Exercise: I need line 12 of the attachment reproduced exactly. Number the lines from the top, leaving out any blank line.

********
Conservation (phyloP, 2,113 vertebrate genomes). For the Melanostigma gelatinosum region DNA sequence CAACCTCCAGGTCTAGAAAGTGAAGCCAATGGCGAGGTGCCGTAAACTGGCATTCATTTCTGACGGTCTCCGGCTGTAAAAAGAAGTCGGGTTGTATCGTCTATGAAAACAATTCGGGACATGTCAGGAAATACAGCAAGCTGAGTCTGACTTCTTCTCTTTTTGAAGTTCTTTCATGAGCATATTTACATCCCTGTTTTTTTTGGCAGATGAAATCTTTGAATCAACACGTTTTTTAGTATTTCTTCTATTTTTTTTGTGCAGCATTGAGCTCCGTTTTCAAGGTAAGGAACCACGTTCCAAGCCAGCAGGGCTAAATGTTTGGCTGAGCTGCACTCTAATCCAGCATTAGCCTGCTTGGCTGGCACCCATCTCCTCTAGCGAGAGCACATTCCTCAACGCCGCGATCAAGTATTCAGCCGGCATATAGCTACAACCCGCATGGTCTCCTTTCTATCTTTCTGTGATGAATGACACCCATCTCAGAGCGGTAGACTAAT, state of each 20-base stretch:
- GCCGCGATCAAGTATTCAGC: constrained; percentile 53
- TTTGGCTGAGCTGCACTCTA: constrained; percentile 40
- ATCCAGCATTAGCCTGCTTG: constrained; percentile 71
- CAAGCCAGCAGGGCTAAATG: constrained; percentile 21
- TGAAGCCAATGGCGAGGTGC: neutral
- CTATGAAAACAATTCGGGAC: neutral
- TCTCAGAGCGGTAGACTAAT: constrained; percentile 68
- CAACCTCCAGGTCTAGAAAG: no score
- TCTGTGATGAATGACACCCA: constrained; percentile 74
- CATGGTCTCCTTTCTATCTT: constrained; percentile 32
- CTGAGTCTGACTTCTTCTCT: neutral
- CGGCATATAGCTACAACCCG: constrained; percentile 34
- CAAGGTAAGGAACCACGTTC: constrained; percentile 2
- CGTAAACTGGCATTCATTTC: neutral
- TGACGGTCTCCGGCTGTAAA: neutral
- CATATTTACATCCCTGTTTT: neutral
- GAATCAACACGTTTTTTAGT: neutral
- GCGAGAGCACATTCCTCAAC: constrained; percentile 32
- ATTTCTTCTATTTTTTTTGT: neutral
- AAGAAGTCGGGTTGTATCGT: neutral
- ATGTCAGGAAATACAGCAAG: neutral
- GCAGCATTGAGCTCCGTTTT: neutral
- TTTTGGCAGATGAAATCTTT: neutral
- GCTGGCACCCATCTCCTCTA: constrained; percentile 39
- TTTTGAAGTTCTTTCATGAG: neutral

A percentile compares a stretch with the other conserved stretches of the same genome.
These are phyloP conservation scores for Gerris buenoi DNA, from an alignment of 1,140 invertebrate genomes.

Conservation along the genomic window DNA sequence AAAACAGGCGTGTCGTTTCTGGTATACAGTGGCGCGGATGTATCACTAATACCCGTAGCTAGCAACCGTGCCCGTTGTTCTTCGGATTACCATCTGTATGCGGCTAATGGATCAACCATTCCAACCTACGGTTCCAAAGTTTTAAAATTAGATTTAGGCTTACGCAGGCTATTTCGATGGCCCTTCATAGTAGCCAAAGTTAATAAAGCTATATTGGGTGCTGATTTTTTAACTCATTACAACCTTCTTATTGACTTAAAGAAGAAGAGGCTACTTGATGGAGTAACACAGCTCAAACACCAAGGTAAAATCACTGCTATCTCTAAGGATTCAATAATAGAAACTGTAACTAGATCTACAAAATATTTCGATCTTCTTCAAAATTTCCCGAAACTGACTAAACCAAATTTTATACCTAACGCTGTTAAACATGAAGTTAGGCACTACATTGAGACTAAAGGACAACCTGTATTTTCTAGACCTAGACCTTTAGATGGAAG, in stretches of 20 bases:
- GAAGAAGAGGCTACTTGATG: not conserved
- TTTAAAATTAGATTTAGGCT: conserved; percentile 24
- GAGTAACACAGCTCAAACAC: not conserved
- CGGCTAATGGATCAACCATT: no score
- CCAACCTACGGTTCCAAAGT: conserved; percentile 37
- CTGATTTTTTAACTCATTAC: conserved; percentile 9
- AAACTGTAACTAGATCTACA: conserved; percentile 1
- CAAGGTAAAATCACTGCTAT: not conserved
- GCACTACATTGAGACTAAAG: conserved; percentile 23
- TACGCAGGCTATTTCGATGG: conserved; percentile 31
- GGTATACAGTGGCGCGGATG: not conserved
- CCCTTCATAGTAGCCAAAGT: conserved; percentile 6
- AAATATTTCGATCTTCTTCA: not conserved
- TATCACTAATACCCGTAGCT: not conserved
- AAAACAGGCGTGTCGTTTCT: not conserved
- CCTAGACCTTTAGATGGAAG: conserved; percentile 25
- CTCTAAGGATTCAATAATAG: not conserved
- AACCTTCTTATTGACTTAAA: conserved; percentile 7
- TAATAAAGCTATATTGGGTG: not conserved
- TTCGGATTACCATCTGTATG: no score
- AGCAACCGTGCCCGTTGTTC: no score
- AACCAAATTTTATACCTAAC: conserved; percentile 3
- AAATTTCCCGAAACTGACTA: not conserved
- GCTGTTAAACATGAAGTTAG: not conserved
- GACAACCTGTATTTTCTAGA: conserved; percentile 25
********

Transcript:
- CTGAGTCTGACTTCTTCTCT: neutral